The Do’s and Don’ts of Praise
There are many circumstances when offering praise, in a workplace setting, is appropriate. Likewise, there are many benefits to doing so. Everyone likes to feel appreciated and helping to create a positive and supportive culture in your company benefits you in the long run. Whether you need to thank a co-worker for their assistance, or show appreciation for team members you led on a specific project, offering praise isn’t just the boss’s job.
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But, saying “good job!” isn’t as easy as it might seem. When done well, appreciation can motivate, focus, and encourage. But, if done poorly, praise can actually hurt rather than help.
Here are a few suggestions.
1. It has to be genuine.
You know that expressing appreciation is important, but trying too hard to find opportunities to gush might backfire if the praise you offer is viewed as inauthentic. It could make the recipient of the kind words feel small, like a child being given a pat on the head, and it will take away from the weight of your praise in the future if it seems to be something you do too easily or often. Instead, wait until you genuinely feel appreciative. Wait until someone has really impressed you. When you are sincerely feeling inspired to say thank you, the appropriate words of praise will come to you more naturally, and your words will carry more weight. Both sincerity and disingenuousness are extremely transparent. Be careful.
2. Never praise one to chastise the rest.
One team member has stood out: she has worked extra hard, demonstrated impressive talent, creativity, flexibility, etc., and you wish this person were the rule rather than the exception. But praising an individual in front of the rest, when your motivation is to show others what you wish you were seeing from them, will have more negative consequences than positive ones. No one will appreciate your comments, probably not even the person you’re commending, and it certainly won’t motivate anyone to do anything different – except maybe try to avoid you.
3. Be specific.
This is probably the most important point to keep in mind. It could make or break the experience for the individual you’re trying to commend. Simply saying “good job” is kind of empty. When offering praise, be specific and clear. Give a detailed explanation of what the person did well, and follow up by explaining how exactly their work will benefit the project, client, or even the company at large. After you’ve expressed the specifics, finish up by offering a more overarching comment about the important role the person plays in the company both now and in the future. Here are some examples.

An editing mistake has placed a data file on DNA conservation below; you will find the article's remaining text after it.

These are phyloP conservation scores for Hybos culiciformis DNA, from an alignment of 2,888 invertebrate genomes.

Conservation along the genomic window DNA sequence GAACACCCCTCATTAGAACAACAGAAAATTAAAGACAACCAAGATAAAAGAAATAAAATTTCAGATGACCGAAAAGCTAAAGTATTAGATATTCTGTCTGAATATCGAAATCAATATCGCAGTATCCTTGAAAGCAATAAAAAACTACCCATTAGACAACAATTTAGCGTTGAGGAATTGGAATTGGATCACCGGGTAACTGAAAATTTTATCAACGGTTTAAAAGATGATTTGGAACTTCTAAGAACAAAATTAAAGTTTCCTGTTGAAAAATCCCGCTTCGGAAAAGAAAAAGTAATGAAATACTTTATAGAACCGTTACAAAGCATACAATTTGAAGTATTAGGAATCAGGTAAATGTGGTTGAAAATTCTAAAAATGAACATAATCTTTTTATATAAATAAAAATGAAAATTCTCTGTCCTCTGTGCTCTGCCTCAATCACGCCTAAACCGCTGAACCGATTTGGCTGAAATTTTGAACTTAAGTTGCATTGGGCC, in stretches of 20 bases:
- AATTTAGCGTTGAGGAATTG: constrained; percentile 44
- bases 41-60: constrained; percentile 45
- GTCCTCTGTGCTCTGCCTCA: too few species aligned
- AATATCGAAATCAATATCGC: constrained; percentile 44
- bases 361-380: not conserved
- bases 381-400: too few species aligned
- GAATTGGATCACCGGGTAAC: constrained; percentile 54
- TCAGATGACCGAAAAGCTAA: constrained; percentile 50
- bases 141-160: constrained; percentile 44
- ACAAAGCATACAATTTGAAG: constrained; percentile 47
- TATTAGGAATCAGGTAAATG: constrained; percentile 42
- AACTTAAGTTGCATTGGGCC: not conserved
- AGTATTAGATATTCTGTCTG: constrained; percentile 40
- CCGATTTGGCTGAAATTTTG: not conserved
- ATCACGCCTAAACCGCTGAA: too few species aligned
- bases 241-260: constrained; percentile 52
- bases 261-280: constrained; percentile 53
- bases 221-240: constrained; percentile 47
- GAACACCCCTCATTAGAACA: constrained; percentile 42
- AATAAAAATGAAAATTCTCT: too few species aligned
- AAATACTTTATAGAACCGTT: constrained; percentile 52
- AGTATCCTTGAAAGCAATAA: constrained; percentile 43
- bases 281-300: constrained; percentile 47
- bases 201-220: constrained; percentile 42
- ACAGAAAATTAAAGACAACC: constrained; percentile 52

Nothing is worse than thinking you’re being paid a compliment only to discover that actually you’ve been handed a sugar-coated insult. There are times to offer corrections and times to praise. The two do not mix well. When offering praise, stay positive 100 percent of the time. Don’t mix in a tip for the future, no matter how small you think it might be. This really takes away from the power of your commendation in a big way.
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Gina Belli works as a teacher, freelance writer, and educational consultant, and lives in her beloved home state, Connecticut. She likes to write about education, work-life balance, and the economy. Given her arresting capacity to over-analyze anything interpersonal, her writing often tends to focus on some of the more emotional aspects of workplace connections and disconnections, as they relate to partnerships and teams, personality and communication styles, and leadership. In her free time, she likes to putter around her renovated one-room schoolhouse home, take walks in the woods, and eat as much guacamole as she can get her hands on.